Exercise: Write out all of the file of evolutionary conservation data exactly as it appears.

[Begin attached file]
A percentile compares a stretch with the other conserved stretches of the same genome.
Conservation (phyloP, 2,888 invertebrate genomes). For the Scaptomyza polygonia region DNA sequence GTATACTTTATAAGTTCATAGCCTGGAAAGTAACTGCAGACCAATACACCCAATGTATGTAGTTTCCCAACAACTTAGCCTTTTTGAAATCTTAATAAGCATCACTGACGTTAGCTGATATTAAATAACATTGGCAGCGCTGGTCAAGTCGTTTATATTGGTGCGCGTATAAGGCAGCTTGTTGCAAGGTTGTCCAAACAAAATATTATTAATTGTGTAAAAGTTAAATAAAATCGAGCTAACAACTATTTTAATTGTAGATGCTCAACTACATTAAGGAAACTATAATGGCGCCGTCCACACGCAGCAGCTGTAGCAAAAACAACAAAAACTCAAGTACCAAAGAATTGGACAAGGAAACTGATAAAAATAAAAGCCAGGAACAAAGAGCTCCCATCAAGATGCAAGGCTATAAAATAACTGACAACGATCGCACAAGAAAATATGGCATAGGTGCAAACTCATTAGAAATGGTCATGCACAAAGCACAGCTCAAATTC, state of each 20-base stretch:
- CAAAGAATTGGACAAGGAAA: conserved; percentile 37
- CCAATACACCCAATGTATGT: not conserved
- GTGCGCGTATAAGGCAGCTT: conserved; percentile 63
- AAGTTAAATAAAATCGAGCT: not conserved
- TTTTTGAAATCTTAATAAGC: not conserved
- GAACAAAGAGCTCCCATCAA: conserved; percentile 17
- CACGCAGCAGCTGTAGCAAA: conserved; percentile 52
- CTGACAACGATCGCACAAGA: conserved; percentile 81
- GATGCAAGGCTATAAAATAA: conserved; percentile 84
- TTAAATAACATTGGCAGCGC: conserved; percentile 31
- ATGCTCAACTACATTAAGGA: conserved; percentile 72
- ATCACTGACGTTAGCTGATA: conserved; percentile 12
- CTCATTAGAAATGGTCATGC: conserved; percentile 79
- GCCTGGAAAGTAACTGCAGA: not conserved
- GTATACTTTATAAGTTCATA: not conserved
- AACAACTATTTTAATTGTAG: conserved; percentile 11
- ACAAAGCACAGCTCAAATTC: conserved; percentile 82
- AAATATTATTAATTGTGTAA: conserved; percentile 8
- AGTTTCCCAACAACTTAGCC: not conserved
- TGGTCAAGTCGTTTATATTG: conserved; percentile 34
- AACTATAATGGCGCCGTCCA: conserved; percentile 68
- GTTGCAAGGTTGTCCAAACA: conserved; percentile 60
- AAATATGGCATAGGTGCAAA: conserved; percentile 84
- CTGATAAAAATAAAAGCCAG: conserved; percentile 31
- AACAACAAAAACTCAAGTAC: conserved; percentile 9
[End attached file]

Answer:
A percentile compares a stretch with the other conserved stretches of the same genome.
Conservation (phyloP, 2,888 invertebrate genomes). For the Scaptomyza polygonia region DNA sequence GTATACTTTATAAGTTCATAGCCTGGAAAGTAACTGCAGACCAATACACCCAATGTATGTAGTTTCCCAACAACTTAGCCTTTTTGAAATCTTAATAAGCATCACTGACGTTAGCTGATATTAAATAACATTGGCAGCGCTGGTCAAGTCGTTTATATTGGTGCGCGTATAAGGCAGCTTGTTGCAAGGTTGTCCAAACAAAATATTATTAATTGTGTAAAAGTTAAATAAAATCGAGCTAACAACTATTTTAATTGTAGATGCTCAACTACATTAAGGAAACTATAATGGCGCCGTCCACACGCAGCAGCTGTAGCAAAAACAACAAAAACTCAAGTACCAAAGAATTGGACAAGGAAACTGATAAAAATAAAAGCCAGGAACAAAGAGCTCCCATCAAGATGCAAGGCTATAAAATAACTGACAACGATCGCACAAGAAAATATGGCATAGGTGCAAACTCATTAGAAATGGTCATGCACAAAGCACAGCTCAAATTC, state of each 20-base stretch:
- CAAAGAATTGGACAAGGAAA: conserved; percentile 37
- CCAATACACCCAATGTATGT: not conserved
- GTGCGCGTATAAGGCAGCTT: conserved; percentile 63
- AAGTTAAATAAAATCGAGCT: not conserved
- TTTTTGAAATCTTAATAAGC: not conserved
- GAACAAAGAGCTCCCATCAA: conserved; percentile 17
- CACGCAGCAGCTGTAGCAAA: conserved; percentile 52
- CTGACAACGATCGCACAAGA: conserved; percentile 81
- GATGCAAGGCTATAAAATAA: conserved; percentile 84
- TTAAATAACATTGGCAGCGC: conserved; percentile 31
- ATGCTCAACTACATTAAGGA: conserved; percentile 72
- ATCACTGACGTTAGCTGATA: conserved; percentile 12
- CTCATTAGAAATGGTCATGC: conserved; percentile 79
- GCCTGGAAAGTAACTGCAGA: not conserved
- GTATACTTTATAAGTTCATA: not conserved
- AACAACTATTTTAATTGTAG: conserved; percentile 11
- ACAAAGCACAGCTCAAATTC: conserved; percentile 82
- AAATATTATTAATTGTGTAA: conserved; percentile 8
- AGTTTCCCAACAACTTAGCC: not conserved
- TGGTCAAGTCGTTTATATTG: conserved; percentile 34
- AACTATAATGGCGCCGTCCA: conserved; percentile 68
- GTTGCAAGGTTGTCCAAACA: conserved; percentile 60
- AAATATGGCATAGGTGCAAA: conserved; percentile 84
- CTGATAAAAATAAAAGCCAG: conserved; percentile 31
- AACAACAAAAACTCAAGTAC: conserved; percentile 9